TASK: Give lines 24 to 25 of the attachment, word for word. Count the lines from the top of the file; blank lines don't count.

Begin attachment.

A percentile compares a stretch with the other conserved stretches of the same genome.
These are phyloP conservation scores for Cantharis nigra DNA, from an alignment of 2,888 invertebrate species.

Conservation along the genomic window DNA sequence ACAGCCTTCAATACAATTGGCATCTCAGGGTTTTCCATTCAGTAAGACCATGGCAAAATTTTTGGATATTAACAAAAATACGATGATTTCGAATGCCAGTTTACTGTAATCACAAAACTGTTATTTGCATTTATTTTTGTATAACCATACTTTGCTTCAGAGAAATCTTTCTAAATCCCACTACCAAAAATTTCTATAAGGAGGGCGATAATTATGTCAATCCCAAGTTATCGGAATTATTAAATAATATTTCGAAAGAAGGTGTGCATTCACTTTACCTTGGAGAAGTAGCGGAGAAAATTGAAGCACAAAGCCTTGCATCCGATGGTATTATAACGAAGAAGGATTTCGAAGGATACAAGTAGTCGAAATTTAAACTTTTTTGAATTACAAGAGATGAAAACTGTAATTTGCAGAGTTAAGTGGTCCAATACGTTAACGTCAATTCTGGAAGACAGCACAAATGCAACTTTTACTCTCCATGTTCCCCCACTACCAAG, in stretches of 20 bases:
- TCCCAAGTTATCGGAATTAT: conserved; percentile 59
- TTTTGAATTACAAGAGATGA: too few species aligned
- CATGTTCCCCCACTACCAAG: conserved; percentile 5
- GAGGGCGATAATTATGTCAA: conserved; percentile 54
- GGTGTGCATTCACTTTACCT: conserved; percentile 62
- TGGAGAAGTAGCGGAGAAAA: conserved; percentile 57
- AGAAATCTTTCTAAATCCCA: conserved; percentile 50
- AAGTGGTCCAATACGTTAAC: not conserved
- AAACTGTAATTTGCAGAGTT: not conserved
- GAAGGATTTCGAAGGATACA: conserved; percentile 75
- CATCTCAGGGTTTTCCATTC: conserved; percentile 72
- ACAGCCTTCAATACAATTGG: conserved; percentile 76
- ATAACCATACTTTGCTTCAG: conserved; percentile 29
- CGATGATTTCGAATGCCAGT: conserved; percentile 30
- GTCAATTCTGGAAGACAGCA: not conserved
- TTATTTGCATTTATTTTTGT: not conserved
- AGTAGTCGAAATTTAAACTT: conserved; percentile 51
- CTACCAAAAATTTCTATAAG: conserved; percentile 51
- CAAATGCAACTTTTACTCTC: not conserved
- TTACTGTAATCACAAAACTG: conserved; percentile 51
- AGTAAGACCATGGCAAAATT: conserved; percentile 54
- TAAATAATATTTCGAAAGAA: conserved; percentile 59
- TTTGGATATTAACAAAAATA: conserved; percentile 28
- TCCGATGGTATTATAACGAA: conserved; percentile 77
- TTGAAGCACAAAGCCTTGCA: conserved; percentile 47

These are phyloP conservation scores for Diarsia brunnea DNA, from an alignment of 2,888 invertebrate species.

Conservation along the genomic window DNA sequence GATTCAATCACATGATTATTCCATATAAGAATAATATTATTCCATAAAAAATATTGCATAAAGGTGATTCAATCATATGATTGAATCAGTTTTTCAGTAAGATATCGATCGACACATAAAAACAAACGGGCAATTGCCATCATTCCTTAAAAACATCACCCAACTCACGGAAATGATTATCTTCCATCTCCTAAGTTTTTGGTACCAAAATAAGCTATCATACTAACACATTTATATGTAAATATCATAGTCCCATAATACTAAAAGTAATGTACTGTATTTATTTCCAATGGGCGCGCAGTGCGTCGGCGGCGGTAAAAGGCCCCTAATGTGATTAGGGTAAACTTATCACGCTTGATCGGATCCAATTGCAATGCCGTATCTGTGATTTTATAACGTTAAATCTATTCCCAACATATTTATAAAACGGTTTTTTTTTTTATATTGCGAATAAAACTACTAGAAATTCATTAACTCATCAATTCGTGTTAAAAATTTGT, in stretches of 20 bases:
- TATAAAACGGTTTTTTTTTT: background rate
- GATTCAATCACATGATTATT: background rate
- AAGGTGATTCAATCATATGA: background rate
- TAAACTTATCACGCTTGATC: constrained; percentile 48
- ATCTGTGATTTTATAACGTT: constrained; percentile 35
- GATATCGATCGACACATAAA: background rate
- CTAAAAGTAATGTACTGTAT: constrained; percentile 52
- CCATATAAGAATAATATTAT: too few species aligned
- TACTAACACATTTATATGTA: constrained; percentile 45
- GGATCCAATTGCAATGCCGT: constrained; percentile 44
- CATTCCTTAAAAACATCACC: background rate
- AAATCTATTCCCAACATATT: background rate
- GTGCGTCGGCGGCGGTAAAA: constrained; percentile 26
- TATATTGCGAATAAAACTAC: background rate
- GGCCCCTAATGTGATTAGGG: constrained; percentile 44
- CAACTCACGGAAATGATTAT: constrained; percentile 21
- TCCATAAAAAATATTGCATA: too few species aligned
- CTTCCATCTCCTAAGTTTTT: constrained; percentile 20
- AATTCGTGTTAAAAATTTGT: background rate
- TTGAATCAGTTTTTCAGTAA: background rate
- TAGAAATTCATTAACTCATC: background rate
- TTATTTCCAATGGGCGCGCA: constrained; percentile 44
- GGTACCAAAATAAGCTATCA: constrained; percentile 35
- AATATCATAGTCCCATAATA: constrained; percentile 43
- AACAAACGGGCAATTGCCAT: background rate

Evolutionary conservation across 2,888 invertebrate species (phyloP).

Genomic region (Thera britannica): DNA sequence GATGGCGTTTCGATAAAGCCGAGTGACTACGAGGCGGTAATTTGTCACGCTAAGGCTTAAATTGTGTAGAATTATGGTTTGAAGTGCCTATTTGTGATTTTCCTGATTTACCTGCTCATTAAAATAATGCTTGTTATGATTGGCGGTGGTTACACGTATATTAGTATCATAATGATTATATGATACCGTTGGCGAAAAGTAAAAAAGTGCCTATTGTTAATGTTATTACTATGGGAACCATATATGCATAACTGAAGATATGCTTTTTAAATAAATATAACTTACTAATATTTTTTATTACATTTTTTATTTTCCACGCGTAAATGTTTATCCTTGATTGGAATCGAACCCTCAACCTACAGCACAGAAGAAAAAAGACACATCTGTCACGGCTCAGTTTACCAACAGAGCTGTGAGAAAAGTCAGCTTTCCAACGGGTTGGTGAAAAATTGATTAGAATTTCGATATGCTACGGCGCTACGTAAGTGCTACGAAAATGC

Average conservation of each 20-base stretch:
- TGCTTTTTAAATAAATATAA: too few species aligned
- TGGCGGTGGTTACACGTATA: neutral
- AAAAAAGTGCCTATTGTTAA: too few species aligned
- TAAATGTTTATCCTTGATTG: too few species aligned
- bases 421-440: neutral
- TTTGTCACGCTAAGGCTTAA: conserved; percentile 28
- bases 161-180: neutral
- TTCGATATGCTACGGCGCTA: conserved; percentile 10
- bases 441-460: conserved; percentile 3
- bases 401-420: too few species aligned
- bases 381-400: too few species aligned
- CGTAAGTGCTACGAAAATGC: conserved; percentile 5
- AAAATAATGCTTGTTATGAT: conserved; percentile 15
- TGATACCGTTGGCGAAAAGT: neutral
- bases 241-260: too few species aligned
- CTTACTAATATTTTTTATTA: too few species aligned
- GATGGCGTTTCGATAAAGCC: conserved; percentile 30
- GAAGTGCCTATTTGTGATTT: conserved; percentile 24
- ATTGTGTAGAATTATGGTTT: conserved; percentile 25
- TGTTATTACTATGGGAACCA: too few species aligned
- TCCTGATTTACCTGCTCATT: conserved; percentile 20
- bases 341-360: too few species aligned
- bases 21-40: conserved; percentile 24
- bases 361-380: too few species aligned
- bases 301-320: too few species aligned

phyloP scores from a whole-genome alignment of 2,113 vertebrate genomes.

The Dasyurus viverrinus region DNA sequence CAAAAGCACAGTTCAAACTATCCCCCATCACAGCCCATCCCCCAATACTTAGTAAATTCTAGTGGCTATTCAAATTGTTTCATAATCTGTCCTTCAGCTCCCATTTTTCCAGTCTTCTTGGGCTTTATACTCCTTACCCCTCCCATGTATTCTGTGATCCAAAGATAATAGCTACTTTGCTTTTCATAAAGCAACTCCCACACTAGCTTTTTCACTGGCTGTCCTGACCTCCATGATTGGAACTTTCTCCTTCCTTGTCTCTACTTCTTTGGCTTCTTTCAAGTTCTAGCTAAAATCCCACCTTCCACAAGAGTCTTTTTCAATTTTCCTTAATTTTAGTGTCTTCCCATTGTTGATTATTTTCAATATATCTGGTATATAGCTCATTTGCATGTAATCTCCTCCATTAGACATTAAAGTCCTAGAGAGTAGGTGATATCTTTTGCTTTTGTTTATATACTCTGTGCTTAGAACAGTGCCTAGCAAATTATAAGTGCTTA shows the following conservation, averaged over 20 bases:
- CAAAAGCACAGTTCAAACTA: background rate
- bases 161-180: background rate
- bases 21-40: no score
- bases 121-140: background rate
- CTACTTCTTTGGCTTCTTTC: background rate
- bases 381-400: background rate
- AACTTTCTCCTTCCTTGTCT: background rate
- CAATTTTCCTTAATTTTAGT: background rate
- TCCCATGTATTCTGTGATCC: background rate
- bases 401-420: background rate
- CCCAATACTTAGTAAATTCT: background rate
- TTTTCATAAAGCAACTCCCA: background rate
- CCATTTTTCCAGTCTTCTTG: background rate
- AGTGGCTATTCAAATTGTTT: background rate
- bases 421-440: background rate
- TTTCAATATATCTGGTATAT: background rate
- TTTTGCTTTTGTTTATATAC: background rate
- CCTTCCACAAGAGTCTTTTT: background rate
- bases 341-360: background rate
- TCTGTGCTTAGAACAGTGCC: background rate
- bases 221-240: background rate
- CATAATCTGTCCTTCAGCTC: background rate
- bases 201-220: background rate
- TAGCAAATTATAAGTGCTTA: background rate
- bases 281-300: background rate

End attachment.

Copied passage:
- AGTAAGACCATGGCAAAATT: conserved; percentile 54
- TAAATAATATTTCGAAAGAA: conserved; percentile 59